Once Upon a Time in the Midlands

Once Upon a Time in the Midlands (15)

One can’t help but feel sorry for Shane Meadows, the gifted Young Turk behind twentyfourseven.

When that rites of passage flick came out in 1998 he was feted as one of the new saviours of the British film industry along with the Trainspotting boys.

His follow-up, A Room for Romeo Brass, split critics and fans alike straight down the middle: you either loved it or hated it. Now he’s back again with this bitty Nottingham-based domestic drama where the main themes have been lifted from the Clint Eastwood movies that built the foundations for Meadows’ youth.

The story chronicles the lives of Dek and Shirley (Rhys Ifans and Shirley Henderson), an average couple living average lives on an estate in the Midlands.

Dek is a boring chap with a heart of gold – the kind of guy who tries hard and does all the right things but will never set the world alight even if he had an ocean of petrol and a match the size of Nelson’s column.

As for Shirley, she’s stuck in a rut with a geeky boyfriend who adores her, her kids and their directionless life. So it comes as a shock when, live on TV, he asks her to marry him. She’s not prepared for him to pop the question, and he’s never contemplated what he’d do if she said ‘no. Which she does.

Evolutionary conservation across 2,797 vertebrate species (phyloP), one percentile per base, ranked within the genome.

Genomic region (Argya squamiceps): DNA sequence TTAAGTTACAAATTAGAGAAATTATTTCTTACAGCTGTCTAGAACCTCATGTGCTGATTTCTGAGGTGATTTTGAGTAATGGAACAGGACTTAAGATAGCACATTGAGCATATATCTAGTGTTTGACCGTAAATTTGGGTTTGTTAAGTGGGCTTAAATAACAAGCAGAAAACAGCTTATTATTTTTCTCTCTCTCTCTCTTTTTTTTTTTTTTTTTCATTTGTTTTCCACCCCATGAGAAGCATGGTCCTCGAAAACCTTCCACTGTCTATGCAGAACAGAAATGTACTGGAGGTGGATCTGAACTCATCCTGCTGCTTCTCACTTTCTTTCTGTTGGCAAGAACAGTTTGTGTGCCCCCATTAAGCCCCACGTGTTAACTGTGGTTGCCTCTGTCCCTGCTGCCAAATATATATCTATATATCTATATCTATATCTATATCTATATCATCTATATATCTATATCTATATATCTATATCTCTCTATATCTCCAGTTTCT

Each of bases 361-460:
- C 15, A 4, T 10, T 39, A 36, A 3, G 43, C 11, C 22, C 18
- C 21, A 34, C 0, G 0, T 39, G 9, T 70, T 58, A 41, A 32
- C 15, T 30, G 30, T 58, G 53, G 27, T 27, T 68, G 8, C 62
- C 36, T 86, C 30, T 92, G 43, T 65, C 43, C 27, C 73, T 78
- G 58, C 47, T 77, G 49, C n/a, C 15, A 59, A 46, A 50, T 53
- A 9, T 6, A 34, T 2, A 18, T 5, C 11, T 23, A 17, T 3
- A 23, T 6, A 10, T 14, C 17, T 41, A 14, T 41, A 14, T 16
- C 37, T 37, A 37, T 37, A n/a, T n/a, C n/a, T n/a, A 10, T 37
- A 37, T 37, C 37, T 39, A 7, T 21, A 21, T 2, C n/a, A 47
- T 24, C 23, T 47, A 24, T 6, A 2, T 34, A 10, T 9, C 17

Suddenly Dek is a figure of fun, not just in his home town but all over the UK. What’s more, his pathetic attempt at a marriage proposal is witnessed and enjoyed by Jimmy, Shirley’s feckless ex and father of her daughter Marlene (the excellent Finn Atkins).

Within hours Jimmy (Robert Carlyle) is on the road from Glasgow with the proceeds of an armed robbery in his bag. His intention: win back Shirley and his daughter and show his crap love rival the door.

The main fault in Once Upon a Time in the Midlands is that, not only does it feature performances from Ifans and Carlyle – two of the UK’s most over-rated actors, and the equivalent of box office poison – it also falls between the genres of gritty social drama and comedy.

Lurching from the social realist world of Ken Loach through the no-win domestic scenarios of Mike Leigh, Once Upon a Time in the Midlands attempts to recreate the winning combination of laughter and pathos that made twentyfourseven a hit.

It fails principally because the themes – the black-hatted villain versus the decent, white-hatted man or virtue – are awkwardly presented. The title itself is a send-up of better films yet Meadows paints his picture as an urban landscape rather than a cartoon. It doesn’t gel.

Carlyle plays Jimmy like a watered down version of Begbie from Trainspotting, while Ifans at least earns a degree of sympathy as the hapless hero. Throw in a fine piece of hacked-off character acting from Kathy Burke (always brilliant), the revelation that is Finn Atkins and unrecognisable cameos from Vic Reeves and Bob Mortimer and one experiences a jumbled film where, at some point, the various plot strands start to unravel.

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